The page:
The Syrian Opposition, revisited

The Syrian Opposition is due for a meeting in Istanbul to elect a new leadership. What is really at stake in the elections?

Sheikh Ahmad Assi Al-Jarba is Saudi Arabia’s strong man in the Syrian opposition. He is nominated to be the Syrian National Coalition’s new president. (Image via Facebook)

The Syrian National Coalition will meet in Istanbul on July 4 and 5 to elect a new leadership, and to formulate a unified position towards the negotiation process proposed by the United States and Russia.

 

Both of these tasks will be a formidable challenge for the opposition body, beset as it is by chronic internal divisions, and an international impasse caused by continuing disagreements over Syria between the two great powers, on the one hand, and between the U.S. and its regional allies, on the other.

 

But why has the Syrian opposition become a minefield in the first place? Are the fault lines the same as the ones in other Arab countries, pitting secularists and Islamists against one another? News reports have often presented the story in those ideological terms, but unsurprisingly, the truth is more nuanced than has been reported.

 

Before the formation of the National Coalition, now simply known among Syrians as al-Itilaf (‘coalition’), a strong alliance between moderate Islamists and secularists was already in place. It brought together the Syrian Muslim Brotherhood that had been outside Syria since 1982, and the Damascus Declaration group, which, though smaller in size, enjoyed the prestige of having many of its members inside the country, including the ex-political prisoner and veteran Leftist Riad Al-Turk.

 

The alliance between the Brotherhood and al-Turk has its origins in the late 70s and early 80s, but it was cemented after the uprising with the formation of the Syrian National Council – known in Arabic as Al-Majlis Al-Watani – which also included other liberals and Islamists, and several representatives of the grassroots movement known as the Local Coordination Committees (LCC).

 

Al-Majlis suffered from many defects, but its main problem is its inflated expectations of the United States. It was formed for the sole purpose of building an international coalition that could either intervene directly in Syria, similar to the way NATO intervened in Libya, or provide rigorous military support for the Free Syrian Army (FSA). What happened instead was that the West decided to pursue a ‘political solution’, while sponsors of the FSA in the Gulf completely bypassed the political opposition in Istanbul.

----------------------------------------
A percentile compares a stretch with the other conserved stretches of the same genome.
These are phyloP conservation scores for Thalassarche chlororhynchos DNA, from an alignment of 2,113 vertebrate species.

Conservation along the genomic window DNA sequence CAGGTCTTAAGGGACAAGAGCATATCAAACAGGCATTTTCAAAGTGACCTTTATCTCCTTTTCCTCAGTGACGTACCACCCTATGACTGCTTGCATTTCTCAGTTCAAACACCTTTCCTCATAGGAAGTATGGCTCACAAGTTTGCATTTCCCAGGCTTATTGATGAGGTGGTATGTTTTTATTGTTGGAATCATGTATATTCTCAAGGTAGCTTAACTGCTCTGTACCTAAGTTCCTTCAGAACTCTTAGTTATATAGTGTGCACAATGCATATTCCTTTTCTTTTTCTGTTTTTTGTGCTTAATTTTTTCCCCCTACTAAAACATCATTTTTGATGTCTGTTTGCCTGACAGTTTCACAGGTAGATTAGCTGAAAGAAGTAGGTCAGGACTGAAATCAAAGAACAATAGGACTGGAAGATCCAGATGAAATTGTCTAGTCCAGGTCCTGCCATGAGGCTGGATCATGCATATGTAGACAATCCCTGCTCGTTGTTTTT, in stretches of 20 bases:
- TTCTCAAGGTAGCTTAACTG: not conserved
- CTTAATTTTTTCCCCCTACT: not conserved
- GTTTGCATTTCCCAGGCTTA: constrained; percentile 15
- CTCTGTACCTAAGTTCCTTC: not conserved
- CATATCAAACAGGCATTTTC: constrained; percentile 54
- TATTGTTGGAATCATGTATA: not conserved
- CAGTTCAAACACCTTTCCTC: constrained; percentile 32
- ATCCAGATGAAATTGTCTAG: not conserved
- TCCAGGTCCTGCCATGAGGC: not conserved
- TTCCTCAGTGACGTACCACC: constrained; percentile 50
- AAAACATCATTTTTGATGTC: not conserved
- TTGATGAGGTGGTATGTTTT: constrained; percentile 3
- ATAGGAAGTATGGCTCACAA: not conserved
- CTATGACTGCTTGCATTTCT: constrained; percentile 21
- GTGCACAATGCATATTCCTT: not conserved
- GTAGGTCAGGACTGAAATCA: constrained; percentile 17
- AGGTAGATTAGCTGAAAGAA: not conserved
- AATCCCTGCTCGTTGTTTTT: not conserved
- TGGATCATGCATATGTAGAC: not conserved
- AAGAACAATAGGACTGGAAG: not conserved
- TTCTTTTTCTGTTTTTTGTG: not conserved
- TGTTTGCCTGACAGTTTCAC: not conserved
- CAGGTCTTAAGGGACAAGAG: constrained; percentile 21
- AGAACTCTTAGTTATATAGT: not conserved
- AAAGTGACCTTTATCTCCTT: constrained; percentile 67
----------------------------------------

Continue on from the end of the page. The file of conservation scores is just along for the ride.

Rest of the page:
As a result, the council’s initial enthusiasm for Western intervention turned to deep suspicion of any American or Western attempt to expand or restructure the Syrian opposition. The first initiative of this kind came in the late summer 2012, when American ambassador Robert Ford and his French counterpart Eric Chevalier led the efforts to create what will become the Syrian National Coalition. Leaders of the council accepted to join al-Itilaf, but in a rare interview in December, Riad Al-Turk openly expressed his qualms about the new body: “I fear that the real purpose of the coalition is to drag the Syrian opposition, through some of its ‘tamed members’, into a negotiated settlement with the regime… The revolution will bring down any such attempt.”

 

From the very beginning, then, the national coalition was divided between council members who perceived the others as easily manipulated by the Great Powers, and the others who looked at the council members as power hungry. After the resignation of Moaz Al-Khatib, the first president of the coalition, another battle ensued over the addition of a bloc of 25 new members headed by Michel Kilo. Here again, the old guards of the council perceived the addition as an attempt to tilt the balance in favor of a negotiated settlement with the regime (one that might not ensure the departure of Assad), while the new members presented themselves as liberals who could challenge the hegemony of the Muslim Brotherhood over the opposition.

 

After much international pressure, all 25 members were accepted on board. The new bloc gathered in Cairo last month, and filed a formal request for the coalition’s general assembly to convene on 4 – 5 July. It also nominated members Ahmad Assi Al-Jarba and Kamal Labawani for president and vice-president of the coalition respectively. Both men are known to be strong allies of Saudi Arabia, but Al-Jarba is a largely unknown figure and will most likely face strong opposition from Al-Majlis.

 

Much will depend on the ability of Michel Kilo and the old guards of the council to reach a clear agreement on Geneva 2, which in turn will allow them to divide the leadership of the coalition among their two blocs (the coalition is headed by a president, two vice-presidents, and a secretary-general). Kilo has previously expressed his support for a political solution, but his recent rapprochement with the Saudis could signal a more cautious position on his part, i.e. a position closer to the council’s. The coming days will tell.     

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